3. Know the customer: It is incredibly important to know the customer and live and breathe their challenges. The best way to do this is not to read a market research study from the safety of your office, but to get out there and visit them. Once I flew to Colombia to meet a customer and hear about their challenges. I’ll tell you, the best way to hear about a customers’ challenges and continue shape software as a marketer is to visit the customer in person.
  4. Leverage the voice of the customer: I remember fighting for some security features when I was in the Server and Tools Business Group. The developers weren’t convinced we needed them. I tried convincing them in every way possible, but nothing seemed to work. Then it dawned on me – why don’t it have the customers tell the dev team they need these features? This did 2 things – i) the customer had credibility since they use these products day-in and day-out ii) it’s not just me saying that we need a feature – it’s 25 developers in the community who are speaking on behalf of hundreds of thousands of their peers. In my case, I set up some LiveMeetings with the developers at Microsoft and the Microsoft MVPs – influentials in the community that are plugged into our customers. The MVPs voiced their opinions, and ultimately, the features were added.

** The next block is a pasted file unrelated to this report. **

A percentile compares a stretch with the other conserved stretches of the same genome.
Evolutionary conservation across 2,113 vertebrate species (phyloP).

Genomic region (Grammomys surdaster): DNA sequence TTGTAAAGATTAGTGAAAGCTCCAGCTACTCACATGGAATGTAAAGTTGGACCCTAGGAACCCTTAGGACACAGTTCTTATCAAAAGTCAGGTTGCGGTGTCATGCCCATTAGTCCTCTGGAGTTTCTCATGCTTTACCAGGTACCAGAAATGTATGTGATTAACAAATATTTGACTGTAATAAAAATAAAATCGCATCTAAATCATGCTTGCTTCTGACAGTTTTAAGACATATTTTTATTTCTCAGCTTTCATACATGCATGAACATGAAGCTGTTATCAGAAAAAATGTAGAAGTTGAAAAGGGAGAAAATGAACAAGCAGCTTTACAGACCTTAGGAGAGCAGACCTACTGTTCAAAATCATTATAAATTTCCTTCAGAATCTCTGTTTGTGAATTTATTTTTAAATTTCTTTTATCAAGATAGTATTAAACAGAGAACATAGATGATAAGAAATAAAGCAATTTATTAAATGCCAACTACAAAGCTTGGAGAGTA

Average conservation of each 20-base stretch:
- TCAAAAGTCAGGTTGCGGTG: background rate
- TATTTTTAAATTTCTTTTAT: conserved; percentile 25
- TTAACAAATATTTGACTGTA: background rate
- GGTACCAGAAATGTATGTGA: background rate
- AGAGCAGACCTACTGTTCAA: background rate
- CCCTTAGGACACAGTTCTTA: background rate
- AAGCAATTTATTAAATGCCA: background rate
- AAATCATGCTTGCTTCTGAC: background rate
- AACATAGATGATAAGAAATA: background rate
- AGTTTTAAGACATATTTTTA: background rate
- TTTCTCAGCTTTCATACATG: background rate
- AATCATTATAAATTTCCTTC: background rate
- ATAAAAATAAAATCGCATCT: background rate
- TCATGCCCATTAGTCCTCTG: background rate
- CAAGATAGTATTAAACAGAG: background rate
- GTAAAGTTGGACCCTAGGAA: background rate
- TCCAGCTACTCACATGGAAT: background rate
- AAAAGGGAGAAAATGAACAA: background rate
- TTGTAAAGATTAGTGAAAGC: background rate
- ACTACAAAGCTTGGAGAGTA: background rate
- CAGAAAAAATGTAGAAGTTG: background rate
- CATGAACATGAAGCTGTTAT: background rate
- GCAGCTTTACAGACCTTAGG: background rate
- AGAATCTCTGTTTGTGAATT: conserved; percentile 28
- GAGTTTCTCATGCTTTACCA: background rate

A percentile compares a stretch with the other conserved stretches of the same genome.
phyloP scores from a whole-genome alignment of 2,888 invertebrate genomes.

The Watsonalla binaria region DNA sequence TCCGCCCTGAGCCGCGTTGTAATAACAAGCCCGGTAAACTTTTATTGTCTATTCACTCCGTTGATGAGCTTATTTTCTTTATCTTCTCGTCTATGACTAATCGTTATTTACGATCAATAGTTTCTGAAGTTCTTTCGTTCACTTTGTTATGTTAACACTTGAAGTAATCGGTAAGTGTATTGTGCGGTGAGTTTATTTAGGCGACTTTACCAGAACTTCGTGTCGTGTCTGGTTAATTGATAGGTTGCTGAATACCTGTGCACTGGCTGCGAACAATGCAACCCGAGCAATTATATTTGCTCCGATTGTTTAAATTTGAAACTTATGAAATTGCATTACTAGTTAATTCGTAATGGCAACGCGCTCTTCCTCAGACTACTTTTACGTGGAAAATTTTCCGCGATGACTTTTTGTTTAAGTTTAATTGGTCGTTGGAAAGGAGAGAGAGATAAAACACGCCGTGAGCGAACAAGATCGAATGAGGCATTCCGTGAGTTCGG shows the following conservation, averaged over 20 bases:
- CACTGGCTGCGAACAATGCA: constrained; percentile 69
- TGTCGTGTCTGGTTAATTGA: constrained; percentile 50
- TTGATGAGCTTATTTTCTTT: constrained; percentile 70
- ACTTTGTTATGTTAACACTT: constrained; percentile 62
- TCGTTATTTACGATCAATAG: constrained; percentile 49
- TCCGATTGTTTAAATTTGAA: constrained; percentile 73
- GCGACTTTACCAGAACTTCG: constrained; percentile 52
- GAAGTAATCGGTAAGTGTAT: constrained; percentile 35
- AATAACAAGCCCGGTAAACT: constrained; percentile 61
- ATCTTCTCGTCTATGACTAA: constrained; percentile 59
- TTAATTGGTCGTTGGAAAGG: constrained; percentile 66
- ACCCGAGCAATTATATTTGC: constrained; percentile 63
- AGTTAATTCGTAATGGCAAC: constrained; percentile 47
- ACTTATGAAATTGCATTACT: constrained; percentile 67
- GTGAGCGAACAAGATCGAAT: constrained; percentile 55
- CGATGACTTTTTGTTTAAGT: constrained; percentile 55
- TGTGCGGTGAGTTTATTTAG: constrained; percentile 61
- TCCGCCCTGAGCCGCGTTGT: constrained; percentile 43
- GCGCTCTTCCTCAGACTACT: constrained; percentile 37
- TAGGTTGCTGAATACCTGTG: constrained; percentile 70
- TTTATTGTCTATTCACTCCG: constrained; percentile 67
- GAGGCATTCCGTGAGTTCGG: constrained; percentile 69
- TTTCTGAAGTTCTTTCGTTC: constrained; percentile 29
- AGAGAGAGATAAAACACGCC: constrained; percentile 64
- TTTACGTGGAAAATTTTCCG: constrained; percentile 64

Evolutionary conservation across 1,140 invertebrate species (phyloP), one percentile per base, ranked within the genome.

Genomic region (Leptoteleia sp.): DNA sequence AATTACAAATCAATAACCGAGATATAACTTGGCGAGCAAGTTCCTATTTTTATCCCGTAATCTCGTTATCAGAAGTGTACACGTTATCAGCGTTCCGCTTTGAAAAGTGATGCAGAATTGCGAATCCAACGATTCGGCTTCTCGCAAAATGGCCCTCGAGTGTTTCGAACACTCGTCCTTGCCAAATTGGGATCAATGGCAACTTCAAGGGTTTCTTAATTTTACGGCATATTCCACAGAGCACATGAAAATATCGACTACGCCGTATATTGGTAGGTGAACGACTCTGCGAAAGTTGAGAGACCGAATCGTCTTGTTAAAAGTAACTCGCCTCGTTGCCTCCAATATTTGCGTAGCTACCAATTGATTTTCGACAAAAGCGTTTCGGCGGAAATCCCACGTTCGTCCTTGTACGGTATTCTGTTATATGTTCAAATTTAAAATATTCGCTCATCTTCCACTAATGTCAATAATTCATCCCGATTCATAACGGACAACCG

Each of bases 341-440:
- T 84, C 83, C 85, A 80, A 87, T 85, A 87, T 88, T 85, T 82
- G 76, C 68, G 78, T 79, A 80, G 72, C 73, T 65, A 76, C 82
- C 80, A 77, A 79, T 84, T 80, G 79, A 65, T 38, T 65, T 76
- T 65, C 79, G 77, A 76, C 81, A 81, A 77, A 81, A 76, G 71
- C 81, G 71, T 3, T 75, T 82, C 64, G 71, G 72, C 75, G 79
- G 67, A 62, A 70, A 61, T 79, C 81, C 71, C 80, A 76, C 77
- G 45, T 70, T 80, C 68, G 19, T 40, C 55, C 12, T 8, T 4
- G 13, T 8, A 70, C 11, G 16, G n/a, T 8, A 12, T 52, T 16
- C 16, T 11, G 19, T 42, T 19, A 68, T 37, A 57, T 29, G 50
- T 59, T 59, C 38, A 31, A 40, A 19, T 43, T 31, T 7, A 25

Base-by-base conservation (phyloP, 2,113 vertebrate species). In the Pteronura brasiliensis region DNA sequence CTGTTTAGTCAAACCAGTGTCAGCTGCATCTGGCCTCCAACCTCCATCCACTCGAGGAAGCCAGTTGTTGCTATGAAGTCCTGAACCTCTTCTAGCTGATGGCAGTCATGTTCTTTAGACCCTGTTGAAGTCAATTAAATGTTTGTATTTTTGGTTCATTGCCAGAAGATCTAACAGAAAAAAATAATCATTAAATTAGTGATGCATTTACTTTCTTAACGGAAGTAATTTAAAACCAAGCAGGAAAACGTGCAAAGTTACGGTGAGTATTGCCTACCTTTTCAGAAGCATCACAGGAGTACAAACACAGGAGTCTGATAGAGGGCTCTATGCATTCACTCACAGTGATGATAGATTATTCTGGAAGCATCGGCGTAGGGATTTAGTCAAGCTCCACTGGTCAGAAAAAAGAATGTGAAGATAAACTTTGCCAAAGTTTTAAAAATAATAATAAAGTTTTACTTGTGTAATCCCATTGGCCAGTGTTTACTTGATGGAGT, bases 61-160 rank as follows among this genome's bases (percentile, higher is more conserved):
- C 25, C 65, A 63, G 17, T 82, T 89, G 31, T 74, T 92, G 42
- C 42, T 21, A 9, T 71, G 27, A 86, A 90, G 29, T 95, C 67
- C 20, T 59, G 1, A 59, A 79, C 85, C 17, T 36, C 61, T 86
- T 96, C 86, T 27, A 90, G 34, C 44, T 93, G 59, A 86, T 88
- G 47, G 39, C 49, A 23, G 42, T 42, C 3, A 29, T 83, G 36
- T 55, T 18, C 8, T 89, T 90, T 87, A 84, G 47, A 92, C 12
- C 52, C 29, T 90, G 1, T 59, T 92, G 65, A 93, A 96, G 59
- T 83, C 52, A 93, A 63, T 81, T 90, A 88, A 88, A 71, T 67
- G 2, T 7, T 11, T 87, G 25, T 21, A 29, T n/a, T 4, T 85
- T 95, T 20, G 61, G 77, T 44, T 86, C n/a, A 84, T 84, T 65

Being a great marketer and shaping software is not rocket science – it is actually harder in some ways. I bet you weren’t expecting that, huh? 🙂  At least with rocket science, it’s a science by definition. Marketing, business, product management, and shaping software is more of an art. e != mc^2 at all times, but hey, that’s what makes it fun.

Rick Samona


  1. Rick, thanks for the insights!
    Really good stuff. It only proves once again Weinberg’s second law of consulting – “No matter how it looks at first, it’s always a people problem.”
    We are all consultants and we are all “consultees”.
    I loved “Establish credibility” the most. Here in MCS it is no different – we have our biz folks and consultants.
    What you described in your post is 100% applicable here in the field
    Thanks for sharing

  2. this post tell about Product Manager has 2 roles – i) Outbound: Communicating the product and the vision out to the customers and ii) Inbound: Feeding customer and market insight into the development teams to better the product, build a new product, acquire a new product, or kill the product.

  3. The term “Voice of the Customer” is used too many times to refer to either market research in general or to the specific features or solutions that a customer desires. More properly, the Voice of the Customer is the statement of the customer’s wants and needs, not a specific solution to those needs. Building a product that customers will want to buy means transforming those needs into product specifications. You don’t want a product designed by your customers, you want a product inspired by your customers. That means thinking about wants and needs in a different way. For example, see the excellent article by Gerry Katz from the PDMA’s Visions Magazine (http://www.ams-inc.com/pdf/VisionsMar08Katz.pdf).